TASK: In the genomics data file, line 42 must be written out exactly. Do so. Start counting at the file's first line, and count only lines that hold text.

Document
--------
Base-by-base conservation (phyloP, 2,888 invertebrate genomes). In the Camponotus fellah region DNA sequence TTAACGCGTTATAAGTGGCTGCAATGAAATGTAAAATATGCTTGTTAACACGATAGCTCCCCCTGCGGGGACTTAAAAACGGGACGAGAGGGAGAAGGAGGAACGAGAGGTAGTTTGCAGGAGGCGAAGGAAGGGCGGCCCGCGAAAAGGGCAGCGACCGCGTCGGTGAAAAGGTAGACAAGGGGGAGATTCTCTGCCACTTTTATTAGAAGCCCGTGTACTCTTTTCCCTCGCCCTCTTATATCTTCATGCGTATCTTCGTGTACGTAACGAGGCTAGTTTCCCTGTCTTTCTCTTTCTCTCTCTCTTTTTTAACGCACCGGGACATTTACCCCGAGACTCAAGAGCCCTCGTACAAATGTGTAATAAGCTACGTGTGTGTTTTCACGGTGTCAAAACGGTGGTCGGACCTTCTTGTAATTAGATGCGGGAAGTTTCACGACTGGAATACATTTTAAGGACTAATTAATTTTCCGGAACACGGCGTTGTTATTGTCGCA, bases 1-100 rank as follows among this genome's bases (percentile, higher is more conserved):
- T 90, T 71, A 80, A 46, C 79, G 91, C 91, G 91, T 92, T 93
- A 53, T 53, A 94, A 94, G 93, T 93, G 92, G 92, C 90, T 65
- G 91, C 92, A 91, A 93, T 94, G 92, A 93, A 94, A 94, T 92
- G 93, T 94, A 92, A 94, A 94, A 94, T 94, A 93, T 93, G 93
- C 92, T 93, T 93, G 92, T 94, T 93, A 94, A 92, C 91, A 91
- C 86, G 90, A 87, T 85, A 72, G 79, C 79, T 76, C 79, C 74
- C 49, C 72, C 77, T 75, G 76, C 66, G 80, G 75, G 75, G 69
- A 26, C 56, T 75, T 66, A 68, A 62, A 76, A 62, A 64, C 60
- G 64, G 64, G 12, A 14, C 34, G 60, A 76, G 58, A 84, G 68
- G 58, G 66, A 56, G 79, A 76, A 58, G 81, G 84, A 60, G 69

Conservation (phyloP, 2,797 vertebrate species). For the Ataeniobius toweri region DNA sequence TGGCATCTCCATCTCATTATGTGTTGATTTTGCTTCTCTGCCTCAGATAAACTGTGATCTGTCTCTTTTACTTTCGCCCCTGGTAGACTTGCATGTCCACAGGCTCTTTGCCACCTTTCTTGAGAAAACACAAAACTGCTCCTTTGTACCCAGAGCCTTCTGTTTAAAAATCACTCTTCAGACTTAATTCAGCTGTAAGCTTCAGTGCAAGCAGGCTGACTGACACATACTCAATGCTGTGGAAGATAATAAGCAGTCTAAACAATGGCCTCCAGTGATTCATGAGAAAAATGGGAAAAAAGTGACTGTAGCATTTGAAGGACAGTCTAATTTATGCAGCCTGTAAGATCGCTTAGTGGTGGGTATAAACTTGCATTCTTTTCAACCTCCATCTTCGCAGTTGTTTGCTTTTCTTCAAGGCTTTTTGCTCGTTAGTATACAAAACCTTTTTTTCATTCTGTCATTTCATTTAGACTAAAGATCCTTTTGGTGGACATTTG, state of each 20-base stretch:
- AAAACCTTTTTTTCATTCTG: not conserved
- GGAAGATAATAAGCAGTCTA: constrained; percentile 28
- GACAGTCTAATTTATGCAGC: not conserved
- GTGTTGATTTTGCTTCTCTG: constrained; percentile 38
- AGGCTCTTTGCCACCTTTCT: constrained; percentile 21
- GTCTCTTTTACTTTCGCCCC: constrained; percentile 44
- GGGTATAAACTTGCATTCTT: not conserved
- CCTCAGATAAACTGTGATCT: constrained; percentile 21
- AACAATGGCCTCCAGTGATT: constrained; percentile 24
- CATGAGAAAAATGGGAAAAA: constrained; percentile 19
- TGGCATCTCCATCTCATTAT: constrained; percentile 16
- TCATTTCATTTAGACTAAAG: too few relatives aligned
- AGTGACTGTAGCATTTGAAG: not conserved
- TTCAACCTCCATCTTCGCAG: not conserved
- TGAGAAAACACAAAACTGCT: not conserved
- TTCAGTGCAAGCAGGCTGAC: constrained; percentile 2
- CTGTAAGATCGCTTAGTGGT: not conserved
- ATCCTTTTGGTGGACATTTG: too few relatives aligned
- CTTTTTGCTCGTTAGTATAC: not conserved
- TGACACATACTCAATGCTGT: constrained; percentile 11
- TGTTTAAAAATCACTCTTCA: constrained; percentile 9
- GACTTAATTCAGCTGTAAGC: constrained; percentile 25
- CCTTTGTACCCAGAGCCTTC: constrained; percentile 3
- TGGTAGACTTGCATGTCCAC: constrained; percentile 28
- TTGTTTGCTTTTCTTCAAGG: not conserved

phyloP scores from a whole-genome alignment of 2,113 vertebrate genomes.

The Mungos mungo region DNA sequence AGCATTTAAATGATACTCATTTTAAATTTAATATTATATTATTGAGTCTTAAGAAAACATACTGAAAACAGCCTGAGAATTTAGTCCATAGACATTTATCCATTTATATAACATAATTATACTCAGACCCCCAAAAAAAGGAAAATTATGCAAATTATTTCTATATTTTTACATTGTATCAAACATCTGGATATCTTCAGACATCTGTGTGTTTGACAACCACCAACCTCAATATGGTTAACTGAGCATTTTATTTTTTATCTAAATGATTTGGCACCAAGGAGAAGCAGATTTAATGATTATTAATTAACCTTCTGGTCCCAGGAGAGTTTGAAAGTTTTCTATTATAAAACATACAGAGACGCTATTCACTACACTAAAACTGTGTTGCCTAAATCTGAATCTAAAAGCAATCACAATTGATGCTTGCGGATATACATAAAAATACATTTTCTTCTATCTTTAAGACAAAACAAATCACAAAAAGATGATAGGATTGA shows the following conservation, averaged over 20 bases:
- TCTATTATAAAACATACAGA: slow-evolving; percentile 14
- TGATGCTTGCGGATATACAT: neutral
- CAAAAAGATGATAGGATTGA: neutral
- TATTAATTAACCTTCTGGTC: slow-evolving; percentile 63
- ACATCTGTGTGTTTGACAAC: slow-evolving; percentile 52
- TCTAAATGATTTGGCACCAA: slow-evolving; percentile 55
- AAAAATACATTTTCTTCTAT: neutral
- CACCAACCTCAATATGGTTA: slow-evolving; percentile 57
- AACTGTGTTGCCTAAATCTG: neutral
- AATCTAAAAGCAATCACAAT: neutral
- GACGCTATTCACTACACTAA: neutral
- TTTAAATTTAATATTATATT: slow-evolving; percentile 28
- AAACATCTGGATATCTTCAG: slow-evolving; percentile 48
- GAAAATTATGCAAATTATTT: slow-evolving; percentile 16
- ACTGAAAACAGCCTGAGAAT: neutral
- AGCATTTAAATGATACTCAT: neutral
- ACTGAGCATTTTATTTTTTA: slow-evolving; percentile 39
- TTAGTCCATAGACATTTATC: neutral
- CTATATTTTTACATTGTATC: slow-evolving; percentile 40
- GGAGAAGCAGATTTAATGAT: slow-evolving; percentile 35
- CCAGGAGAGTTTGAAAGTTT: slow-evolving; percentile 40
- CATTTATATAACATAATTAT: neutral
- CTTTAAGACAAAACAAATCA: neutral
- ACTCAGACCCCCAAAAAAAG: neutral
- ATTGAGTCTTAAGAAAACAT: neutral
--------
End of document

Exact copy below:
- CAAAAAGATGATAGGATTGA: neutral